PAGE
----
From there Ferris launches into the famous “Twist and Shout” scene. (According to various sources, Paramount forked over $100,000 in 1986 dollars for the right to use the Beatles version, then added a brass section to sync with the marching band.)
It was somewhere around 10 p.m. when I finally completed the task, pressed “print,” and was serenaded into a brief and restless repose by the grating song of the dot matrix printer (Imagine a beaver on methamphetamine gnawing at unimaginable speed through solar panels). By midnight, copies of the manuscript were snug in padded manilla envelopes, one addressed to my agent, the other to Paramount Pictures. All that remained was to call FedEx in the morning and arrange a pickup.
As a screenwriter, director, and producer, John Hughes was the single most prolific and influential creator of movies for teens during the last two decades of the 20th century, writing and directing more than 25 films, including the National Lampoon Vacation movies; Weird Science; The Breakfast Club; Some Kind of Wonderful; Sixteen Candles; Pretty in Pink; Planes, Trains and Automobiles; Uncle Buck, and the Home Alone trilogy before quietly taking leave of Hollywood. He died of a heart attack in 2009 at the age of 59. By odd coincidence, I was invited the following fall to speak to the students at his alma mater, Glenbrook North High School, about my young adult novels. Many of the teachers at the school knew who Hughes was. After all, quite a few of them had grown up watching his films. But sadly, a surprising number of the students had no idea.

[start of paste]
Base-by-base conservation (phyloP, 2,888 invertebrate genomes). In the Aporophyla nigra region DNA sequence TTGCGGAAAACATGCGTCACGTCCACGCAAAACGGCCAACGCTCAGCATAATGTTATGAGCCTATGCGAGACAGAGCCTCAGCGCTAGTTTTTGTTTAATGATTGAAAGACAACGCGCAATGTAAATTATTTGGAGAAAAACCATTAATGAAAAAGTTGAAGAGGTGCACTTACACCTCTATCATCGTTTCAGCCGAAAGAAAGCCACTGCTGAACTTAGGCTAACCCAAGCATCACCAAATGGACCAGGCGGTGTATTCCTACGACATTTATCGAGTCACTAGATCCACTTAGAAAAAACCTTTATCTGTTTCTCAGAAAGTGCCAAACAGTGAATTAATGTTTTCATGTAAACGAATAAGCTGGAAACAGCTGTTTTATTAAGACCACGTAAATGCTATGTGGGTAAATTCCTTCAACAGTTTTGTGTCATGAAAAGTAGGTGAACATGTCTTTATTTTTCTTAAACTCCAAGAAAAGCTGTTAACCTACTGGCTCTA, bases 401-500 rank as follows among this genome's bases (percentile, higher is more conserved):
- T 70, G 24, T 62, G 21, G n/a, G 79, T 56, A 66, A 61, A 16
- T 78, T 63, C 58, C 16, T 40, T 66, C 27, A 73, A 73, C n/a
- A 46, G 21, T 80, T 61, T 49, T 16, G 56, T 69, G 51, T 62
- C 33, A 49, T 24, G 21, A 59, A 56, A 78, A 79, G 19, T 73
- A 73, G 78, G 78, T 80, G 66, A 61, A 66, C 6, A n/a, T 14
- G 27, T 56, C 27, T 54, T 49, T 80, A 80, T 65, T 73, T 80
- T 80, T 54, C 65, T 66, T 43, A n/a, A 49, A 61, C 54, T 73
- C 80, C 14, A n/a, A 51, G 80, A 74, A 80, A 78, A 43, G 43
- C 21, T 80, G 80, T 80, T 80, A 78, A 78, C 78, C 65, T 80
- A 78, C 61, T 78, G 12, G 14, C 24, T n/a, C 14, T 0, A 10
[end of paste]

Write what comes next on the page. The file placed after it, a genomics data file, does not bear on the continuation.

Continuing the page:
So that’s the story of the book for Ferris Bueller’s Day Off and of my introduction into the briefly lucrative world of novelizations. (It wasn’t long before all pretense about quality and literature was dispatched and publishers started having editorial assistants write them. It wouldn’t surprise me if by now there’s a novelization app that lets you scan scripts with your phone).
It's early June, 2020 now and hardly a week goes by that I don’t hear from someone, via email or social media, asking about the novelization. This is without doubt because so many of us have spent the past three months sheltering in place and scouring our homes and devices for things to read and watch. I’m glad the movie and my book have helped some of you get through this time and prepare for whatever comes next. It reminds me of the message Ferris left on his house intercom: “Thank you for stopping by. I appreciate your concern for my well-being. It will be remembered long after this illness has past.”